Book Review: The Journey Toward Wholeness

Book Review: The Journey Toward Wholeness

About the Book:

Enneagram Wisdom for Stress, Balance, and Transformation

In everything from health care and politics to technology and economics, we are experiencing feelings of loss, anger, and anxiety. In the Enneagram’s wisdom, our number determines how we respond. We automatically move to another number when we’re feeling stress and to yet another when we’re feeling secure. Such moves may help us feel better temporarily but don’t last.

For those who want to dive deeper into Enneagram wisdom, expert teacher Suzanne Stabile opens the concept of three Centers of Intelligence: thinking, feeling, and doing. When we learn to manage these centers, each for its intended purpose, we open a path to reducing fear, improving relationships, growing spiritually, and finding wholeness. Drawing on the dynamic stability of the Enneagram, she explains each number’s preferred and repressed Center of Intelligence and its role in helping us move toward internal balance. Using brief focused chapters, this book provides what we need to deal with the constant change and complexity of our world to achieve lasting transformation in our lives.

suzanne stabile
Q&A with Suzanne Stabile  
How would you describe your book to a curious potential reader? Suzanne Stabile: We seem to find ourselves in a particularly tumultuous time when anger and anxiety—about politics, the environment, religion, technology, economics, and just about everything else—are pervasive and stress inducing. In The Journey Toward Wholeness I’m using Enneagram wisdom to teach strategies for managing stress, and I’m encouraging and teaching methods for balancing the three Centers of Intelligence; thinking, feeling, and doing. It is imperative that we find a way to restore appropriate ways of being in the world with people who see things the way we do, and with people who don’t.

What are some of the key themes in this book? Suzanne: In addition to learning how to manage everyday and extreme stress, there are three key themes in the book.
1. Liminality—This is the threshold between where we’ve been and where we’re going. Enneagram study and work are especially helpful in such difficult liminal times. In fact, while liminal space can be extremely challenging, it may very well be the most, maybe the only, teachable space in which we do the work to learn how to make it so. When I submitted the idea for this book to IVP, I had no idea we would have experienced the greatest time of liminality in decades by the time of its release.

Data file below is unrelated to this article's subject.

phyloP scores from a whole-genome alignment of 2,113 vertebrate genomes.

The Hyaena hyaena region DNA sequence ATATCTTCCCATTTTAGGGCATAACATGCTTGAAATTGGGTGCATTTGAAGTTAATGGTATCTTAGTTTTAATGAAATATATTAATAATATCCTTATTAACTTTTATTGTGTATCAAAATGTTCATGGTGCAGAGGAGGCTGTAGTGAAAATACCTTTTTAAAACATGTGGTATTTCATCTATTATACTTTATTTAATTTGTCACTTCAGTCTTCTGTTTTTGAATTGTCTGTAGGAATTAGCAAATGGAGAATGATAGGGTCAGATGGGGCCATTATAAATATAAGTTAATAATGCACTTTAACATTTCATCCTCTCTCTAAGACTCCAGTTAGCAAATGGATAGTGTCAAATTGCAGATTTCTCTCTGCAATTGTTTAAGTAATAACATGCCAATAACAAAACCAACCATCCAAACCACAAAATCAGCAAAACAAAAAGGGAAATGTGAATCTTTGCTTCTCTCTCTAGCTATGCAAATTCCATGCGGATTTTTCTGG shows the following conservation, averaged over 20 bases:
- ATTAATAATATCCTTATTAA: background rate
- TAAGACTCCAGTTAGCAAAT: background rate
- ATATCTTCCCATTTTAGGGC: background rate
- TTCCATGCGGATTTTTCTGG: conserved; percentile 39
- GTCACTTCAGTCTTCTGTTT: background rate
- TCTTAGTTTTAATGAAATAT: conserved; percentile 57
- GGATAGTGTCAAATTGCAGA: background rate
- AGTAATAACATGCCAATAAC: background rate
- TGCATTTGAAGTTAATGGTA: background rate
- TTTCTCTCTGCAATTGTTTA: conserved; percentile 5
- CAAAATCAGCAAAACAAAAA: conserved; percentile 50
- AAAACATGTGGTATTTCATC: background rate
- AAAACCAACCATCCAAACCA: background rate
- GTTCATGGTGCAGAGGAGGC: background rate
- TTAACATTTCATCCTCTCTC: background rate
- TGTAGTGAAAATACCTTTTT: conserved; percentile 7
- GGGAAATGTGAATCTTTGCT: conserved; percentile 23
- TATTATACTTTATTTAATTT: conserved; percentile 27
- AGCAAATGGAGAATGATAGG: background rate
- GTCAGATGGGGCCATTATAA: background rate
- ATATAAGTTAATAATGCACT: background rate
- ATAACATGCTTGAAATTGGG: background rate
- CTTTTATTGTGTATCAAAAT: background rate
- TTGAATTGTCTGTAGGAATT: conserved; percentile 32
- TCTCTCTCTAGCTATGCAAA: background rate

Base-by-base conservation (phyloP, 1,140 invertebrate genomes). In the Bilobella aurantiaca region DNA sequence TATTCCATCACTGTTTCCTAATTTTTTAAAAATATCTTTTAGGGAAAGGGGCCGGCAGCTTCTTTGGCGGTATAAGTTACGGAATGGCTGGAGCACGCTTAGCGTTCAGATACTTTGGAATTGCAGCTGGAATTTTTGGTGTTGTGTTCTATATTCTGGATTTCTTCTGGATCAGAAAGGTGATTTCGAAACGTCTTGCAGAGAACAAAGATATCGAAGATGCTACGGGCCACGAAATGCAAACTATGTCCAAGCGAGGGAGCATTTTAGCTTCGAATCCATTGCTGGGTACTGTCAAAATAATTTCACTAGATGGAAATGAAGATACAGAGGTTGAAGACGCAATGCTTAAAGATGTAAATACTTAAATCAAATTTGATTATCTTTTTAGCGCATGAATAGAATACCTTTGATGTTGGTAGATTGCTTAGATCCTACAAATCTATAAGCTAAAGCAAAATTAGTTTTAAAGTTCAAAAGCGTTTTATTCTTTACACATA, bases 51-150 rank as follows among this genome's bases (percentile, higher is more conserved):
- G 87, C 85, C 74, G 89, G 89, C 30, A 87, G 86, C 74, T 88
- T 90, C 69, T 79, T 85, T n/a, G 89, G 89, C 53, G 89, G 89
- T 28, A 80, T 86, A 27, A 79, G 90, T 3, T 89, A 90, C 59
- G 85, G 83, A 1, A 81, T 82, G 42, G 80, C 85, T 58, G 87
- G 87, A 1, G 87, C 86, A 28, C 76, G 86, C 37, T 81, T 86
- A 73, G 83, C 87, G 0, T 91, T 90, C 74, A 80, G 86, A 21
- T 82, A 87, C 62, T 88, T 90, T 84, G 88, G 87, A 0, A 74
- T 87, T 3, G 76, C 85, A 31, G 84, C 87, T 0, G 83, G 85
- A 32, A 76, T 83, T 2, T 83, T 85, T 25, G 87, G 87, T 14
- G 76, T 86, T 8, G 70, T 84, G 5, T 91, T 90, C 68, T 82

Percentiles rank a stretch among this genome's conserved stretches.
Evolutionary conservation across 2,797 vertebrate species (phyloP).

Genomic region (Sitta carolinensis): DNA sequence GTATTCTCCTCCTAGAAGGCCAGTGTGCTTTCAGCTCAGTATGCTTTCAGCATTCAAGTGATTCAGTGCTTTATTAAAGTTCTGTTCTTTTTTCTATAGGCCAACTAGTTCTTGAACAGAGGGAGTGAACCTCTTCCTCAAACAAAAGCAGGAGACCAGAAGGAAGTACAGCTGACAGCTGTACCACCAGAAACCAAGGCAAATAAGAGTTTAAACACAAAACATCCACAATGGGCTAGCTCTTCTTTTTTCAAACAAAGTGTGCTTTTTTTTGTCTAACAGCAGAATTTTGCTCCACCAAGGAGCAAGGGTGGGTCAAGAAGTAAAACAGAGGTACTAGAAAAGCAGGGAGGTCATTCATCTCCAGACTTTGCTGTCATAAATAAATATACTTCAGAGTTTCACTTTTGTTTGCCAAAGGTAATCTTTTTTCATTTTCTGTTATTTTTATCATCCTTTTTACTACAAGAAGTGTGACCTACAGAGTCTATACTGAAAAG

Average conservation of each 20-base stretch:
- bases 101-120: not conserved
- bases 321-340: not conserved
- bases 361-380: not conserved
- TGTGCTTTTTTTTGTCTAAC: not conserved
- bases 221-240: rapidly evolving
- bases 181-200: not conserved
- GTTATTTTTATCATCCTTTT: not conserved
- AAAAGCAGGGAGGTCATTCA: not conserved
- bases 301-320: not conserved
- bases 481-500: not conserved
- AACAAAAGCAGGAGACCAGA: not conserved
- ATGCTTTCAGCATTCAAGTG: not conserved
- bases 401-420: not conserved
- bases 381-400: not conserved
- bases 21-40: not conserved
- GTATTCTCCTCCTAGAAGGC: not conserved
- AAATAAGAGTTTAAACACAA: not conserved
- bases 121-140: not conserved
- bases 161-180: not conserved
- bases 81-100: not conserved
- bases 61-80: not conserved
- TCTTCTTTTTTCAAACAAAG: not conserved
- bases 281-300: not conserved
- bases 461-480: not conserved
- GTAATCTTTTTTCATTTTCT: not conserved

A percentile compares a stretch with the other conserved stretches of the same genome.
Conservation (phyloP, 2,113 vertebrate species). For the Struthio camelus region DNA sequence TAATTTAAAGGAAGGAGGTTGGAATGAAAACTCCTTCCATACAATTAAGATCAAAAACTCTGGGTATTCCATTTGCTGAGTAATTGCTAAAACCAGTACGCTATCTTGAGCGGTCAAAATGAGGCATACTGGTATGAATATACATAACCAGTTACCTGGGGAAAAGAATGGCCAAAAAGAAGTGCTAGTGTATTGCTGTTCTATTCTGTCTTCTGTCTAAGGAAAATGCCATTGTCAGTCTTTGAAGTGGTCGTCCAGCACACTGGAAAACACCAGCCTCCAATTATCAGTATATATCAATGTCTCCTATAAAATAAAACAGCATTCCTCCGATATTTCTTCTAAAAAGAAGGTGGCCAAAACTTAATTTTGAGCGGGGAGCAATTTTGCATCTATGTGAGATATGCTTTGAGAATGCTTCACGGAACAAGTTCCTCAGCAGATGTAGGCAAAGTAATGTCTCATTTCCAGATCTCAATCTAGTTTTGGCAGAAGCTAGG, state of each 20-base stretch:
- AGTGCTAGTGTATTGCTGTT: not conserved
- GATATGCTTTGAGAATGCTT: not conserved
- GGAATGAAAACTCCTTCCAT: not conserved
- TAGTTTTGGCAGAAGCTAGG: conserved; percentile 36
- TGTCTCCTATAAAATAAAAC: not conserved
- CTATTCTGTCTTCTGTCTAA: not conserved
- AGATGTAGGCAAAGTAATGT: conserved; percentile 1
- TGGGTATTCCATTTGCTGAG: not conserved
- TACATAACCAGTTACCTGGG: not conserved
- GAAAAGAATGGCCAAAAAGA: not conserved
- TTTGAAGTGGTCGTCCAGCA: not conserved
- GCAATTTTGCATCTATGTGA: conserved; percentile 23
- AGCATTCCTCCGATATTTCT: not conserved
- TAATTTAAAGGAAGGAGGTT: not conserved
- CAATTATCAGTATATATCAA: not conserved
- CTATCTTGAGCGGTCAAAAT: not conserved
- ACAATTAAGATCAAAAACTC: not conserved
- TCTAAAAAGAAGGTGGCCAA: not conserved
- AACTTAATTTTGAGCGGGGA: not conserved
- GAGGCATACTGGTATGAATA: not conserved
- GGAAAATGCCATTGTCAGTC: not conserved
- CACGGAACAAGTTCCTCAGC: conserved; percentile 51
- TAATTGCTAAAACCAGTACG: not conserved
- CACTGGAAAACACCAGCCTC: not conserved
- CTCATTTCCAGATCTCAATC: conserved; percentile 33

2. Centers of Intelligence—It’s important to find balance within the Centers of Intelligence. Learning to use each Center for its intended purpose and recognizing how to bring up the Center that is repressed in each Enneagram number is an important theme.
3. Transformation—We tend to conflate our understanding of change and transformation. Change is when we take on something new. Transformation is when something old falls away, usually beyond our control.

How do you see this book as distinctive among other Enneagram books? Suzanne: My book is a deep dive into the Enneagram that also happens to be practical. It’s not for people new to the Enneagram. I want it to teach people how to manage their stress in healthy and productive ways, rather than falling inline with lazy, destructive behavior that is harmful and doesn’t alleviate stress in the long run. Along with that, I am teaching how to find balance in thinking, feeling, and doing. It involves bringing up the Center we least prefer and working with it consistently.

What else would you like readers to know about this book? Suzanne: This book involves more than reading. It will be work, personal work, if people are to reap its benefits. But, as I say in one of the chapters, “My grandchildren would say, ‘Grams, the juice is worth the squeeze.’”

My Thoughts:

At first I wasn’t sure I was going to find much in this book that I hadn’t already heard in Enneagram Journey podcasts or the Life in the Trinity seminars that I have done, but I found much that I could think over and apply to my own transformation. The second half of the book was particularly helpful for me. So I would just say that even if you have done a “deep dive” into some of these topics it might be helpful to dive a little deeper still.

I like the way the book is arranged and the way Christ is honored in the midst of the teaching. This is a book I can recommend.

I recieved a free unedited galley to read in exchange for my honest opinion.